|During my spotter years I saw both USAF and Luftwaffe Broncos. In April 1987, we visited the airfield of Lübeck-Blanckensee, and we saw a number of Luftwaffe OV-10Bs on the ramp. The kind people of the company maintaining them (Condor Flugdienst I think) let us briefly on the ramp to shoot some photos, one of which is shown above. Since that day I had a vague plan to build one in 1/72. That vague plan became reality in 2003, when I bought the Academy OV-10A and the CMK interior detail set. Converting it into an OV-10B will require some modifications though. And so another project was started! But a modeler never can have enough projects :-)|
Various reviews and my own observations yielded good and bad points. The good points:
nice overall detailing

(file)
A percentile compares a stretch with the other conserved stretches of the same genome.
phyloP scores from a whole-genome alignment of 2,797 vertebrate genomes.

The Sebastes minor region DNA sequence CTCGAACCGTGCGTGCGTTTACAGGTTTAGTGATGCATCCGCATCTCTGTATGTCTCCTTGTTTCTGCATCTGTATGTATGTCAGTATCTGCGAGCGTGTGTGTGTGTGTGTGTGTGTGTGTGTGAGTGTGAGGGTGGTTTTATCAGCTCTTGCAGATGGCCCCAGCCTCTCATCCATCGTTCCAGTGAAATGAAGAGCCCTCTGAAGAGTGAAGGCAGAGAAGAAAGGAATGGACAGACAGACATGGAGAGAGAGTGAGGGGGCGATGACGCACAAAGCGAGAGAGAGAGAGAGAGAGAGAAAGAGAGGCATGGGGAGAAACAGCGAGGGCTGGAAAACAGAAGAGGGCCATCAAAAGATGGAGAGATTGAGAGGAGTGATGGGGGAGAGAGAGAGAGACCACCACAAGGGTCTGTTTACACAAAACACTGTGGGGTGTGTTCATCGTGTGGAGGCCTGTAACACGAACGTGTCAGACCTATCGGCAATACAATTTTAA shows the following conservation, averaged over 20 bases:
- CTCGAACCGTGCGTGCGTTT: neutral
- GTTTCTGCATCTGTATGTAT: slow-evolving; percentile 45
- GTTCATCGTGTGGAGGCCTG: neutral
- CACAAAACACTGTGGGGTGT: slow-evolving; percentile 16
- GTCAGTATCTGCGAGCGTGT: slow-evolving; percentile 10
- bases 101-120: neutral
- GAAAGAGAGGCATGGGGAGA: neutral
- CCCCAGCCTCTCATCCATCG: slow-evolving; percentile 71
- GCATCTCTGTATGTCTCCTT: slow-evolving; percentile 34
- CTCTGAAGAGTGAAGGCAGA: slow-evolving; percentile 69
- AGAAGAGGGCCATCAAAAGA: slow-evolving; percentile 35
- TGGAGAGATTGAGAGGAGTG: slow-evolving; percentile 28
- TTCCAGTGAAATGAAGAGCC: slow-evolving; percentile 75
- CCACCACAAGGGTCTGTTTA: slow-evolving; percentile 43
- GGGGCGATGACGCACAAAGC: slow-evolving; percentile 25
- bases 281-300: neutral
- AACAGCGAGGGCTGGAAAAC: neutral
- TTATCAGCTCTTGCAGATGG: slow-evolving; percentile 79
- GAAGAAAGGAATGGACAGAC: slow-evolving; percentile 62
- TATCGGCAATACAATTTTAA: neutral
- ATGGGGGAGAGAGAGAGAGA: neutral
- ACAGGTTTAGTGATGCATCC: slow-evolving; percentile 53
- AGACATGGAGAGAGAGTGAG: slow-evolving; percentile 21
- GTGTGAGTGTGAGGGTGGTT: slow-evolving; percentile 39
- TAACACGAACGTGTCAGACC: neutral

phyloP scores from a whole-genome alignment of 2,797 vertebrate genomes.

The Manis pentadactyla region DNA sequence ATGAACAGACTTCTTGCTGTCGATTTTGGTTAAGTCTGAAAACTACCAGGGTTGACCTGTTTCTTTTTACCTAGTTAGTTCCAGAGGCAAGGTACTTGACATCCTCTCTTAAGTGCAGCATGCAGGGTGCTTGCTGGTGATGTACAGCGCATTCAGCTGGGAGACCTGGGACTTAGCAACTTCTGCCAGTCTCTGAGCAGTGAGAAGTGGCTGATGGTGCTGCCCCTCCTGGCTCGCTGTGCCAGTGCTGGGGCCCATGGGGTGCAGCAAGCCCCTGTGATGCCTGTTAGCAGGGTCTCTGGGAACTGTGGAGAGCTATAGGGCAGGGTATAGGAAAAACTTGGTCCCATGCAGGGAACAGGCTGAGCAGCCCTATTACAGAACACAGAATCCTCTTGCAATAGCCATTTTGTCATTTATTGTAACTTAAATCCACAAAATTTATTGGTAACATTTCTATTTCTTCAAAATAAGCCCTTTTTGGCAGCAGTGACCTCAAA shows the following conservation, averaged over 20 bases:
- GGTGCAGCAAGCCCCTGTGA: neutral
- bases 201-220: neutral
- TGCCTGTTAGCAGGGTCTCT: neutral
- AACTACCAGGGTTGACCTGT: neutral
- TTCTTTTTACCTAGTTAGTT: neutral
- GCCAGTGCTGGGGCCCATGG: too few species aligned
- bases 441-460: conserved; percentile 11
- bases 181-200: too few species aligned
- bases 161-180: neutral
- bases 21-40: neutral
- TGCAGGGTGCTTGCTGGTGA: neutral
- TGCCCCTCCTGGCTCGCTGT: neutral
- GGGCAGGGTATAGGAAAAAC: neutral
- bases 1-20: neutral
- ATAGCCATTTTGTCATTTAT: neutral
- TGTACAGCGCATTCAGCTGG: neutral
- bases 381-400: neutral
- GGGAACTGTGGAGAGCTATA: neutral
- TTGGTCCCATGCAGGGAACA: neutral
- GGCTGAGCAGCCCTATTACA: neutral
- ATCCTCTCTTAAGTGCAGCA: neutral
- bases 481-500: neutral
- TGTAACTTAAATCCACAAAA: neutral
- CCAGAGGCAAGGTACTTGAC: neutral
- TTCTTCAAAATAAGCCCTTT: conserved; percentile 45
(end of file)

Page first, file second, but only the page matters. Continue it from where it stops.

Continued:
excellent engraved panel lines
good selection of stores
excellent transparancies without weld lines
decals for one USAF Bronco of 20 TASS in 1969 (painted FS 36473 / 37875) and one Marines Bronco of HML-267 in 1970 (painted FS 34097 / 36440 / 37875). The are printed sharp. The sharkmouth for the USAF version does not match the real one.
good fit of the wings and tail booms
the four-part canopy looks intimidating, but fits well
The bad points:
fit problems between the fuselage and wing
fit problems between the fuselage and the stub wings
the windscreen is wider than the fuselage
the main wheels are not done well, the wheels look too small, lack a rim definition, and hence the tires look over-inflated
the landing gear legs are not very realistic, see How to improve OV-10 from Academy on Britmodeller)